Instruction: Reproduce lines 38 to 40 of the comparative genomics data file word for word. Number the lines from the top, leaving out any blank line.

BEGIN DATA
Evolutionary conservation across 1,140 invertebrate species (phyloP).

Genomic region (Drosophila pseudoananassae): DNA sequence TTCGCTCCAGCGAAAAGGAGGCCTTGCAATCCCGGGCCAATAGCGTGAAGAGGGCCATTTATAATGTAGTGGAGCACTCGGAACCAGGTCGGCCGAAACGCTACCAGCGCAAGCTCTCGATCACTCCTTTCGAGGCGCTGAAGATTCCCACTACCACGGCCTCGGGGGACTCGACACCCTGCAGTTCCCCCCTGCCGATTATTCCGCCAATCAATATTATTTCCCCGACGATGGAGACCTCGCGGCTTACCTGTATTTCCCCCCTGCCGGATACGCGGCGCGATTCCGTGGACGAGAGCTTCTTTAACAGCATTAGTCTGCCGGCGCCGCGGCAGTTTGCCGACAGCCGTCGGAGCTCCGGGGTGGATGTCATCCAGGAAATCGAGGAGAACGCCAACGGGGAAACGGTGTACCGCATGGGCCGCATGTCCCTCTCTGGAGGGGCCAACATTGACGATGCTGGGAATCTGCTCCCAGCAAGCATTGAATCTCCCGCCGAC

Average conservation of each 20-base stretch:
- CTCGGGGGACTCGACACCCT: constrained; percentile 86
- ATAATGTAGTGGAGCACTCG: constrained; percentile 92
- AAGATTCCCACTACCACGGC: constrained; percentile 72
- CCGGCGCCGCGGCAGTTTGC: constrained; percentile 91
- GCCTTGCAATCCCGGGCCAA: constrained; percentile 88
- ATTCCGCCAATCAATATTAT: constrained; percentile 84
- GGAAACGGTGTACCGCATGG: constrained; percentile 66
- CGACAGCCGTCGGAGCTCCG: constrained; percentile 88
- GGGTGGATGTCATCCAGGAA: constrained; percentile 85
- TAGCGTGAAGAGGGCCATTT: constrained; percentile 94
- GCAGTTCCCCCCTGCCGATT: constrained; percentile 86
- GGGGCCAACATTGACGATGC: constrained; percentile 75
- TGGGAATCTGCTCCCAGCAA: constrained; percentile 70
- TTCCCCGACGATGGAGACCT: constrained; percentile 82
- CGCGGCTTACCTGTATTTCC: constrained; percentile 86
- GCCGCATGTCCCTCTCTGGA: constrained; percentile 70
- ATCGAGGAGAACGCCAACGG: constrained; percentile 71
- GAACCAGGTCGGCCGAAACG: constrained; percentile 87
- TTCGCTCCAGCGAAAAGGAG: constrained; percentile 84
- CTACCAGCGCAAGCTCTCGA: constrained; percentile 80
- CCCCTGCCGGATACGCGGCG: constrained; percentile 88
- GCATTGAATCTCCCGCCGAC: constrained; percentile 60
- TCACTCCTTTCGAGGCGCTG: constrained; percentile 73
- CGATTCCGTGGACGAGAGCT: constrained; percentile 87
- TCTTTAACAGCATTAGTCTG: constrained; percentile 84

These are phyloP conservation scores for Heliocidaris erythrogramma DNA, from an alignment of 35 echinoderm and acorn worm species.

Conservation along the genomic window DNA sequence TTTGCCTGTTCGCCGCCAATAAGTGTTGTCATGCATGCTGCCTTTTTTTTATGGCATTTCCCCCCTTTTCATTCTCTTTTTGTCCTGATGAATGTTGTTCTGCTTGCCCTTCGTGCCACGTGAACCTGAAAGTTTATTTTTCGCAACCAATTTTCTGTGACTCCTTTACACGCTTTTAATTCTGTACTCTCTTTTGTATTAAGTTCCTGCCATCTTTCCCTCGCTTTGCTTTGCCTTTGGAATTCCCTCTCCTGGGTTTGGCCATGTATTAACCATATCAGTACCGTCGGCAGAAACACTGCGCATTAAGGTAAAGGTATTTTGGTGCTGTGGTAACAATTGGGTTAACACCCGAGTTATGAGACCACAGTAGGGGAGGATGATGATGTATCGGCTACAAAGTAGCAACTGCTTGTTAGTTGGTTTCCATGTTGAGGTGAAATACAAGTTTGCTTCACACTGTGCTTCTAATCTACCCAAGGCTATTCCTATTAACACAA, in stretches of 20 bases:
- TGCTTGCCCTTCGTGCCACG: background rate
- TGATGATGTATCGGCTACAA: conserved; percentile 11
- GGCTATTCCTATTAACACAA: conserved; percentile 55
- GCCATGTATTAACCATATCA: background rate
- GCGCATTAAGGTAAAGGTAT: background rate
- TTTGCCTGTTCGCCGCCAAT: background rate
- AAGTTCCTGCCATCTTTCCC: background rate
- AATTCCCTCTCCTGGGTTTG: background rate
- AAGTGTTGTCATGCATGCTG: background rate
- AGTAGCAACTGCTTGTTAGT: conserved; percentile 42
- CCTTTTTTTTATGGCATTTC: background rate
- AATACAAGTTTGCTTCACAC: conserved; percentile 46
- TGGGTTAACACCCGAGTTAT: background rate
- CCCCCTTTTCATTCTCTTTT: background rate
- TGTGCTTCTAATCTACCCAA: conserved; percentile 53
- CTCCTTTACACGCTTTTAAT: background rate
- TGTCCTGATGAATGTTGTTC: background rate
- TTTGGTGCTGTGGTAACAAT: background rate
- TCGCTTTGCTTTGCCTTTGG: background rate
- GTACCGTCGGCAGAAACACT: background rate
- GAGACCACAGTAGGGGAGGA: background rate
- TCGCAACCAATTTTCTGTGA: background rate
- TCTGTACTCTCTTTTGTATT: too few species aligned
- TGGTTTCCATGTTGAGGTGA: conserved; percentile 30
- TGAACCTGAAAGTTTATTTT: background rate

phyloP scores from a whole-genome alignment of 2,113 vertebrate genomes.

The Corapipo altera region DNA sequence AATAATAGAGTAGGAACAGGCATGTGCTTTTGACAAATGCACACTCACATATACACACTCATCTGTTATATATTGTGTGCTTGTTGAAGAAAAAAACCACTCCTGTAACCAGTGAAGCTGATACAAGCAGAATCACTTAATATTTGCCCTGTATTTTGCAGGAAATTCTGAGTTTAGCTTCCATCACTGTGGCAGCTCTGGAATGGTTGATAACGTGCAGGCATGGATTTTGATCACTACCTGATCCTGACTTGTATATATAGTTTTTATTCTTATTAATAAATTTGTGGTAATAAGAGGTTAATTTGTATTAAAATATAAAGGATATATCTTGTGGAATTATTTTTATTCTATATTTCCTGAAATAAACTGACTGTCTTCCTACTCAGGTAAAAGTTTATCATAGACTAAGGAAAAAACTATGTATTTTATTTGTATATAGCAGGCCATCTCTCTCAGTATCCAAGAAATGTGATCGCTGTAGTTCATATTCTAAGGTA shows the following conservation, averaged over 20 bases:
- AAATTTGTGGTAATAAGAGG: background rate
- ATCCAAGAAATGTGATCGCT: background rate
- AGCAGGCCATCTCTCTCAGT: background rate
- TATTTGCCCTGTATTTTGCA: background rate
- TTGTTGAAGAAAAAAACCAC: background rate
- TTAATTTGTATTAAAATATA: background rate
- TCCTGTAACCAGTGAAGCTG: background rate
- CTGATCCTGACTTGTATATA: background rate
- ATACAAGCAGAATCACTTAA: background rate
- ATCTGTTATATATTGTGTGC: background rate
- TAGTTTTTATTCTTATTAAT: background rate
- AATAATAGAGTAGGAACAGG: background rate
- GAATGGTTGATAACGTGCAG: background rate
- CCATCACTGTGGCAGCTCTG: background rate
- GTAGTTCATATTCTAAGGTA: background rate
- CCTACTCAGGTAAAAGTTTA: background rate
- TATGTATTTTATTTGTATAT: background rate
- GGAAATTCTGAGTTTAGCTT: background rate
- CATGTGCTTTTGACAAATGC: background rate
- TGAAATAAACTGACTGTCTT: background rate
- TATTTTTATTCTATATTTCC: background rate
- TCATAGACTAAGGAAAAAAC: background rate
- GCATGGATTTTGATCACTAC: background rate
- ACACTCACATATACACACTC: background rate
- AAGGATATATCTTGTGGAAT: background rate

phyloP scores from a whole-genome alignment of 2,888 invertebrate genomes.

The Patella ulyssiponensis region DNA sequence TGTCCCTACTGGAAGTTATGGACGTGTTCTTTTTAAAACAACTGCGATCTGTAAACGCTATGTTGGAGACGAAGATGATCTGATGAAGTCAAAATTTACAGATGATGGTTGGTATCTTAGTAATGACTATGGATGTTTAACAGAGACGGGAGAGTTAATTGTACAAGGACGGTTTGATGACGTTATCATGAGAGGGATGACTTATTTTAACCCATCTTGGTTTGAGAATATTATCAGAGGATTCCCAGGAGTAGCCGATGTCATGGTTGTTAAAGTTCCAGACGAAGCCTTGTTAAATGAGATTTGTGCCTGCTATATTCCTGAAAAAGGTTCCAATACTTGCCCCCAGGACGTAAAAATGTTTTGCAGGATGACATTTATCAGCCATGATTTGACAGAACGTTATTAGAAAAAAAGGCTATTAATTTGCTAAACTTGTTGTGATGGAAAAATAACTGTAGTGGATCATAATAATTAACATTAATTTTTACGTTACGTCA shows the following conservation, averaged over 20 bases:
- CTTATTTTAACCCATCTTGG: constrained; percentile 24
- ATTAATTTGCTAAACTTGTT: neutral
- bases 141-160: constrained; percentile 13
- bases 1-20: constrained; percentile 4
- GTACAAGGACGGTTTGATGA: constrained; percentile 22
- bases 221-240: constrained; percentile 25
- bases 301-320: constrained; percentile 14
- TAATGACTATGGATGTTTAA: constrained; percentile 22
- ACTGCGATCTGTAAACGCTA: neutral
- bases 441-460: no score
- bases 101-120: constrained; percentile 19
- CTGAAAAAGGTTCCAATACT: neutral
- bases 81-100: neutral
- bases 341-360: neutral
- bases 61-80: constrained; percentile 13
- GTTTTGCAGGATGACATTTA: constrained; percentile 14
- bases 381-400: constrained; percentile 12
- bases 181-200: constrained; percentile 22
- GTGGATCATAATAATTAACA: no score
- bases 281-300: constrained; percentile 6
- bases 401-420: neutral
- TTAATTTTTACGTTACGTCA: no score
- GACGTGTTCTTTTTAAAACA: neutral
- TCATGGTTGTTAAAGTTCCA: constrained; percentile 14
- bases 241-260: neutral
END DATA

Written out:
- AATTCCCTCTCCTGGGTTTG: background rate
- AAGTGTTGTCATGCATGCTG: background rate
- AGTAGCAACTGCTTGTTAGT: conserved; percentile 42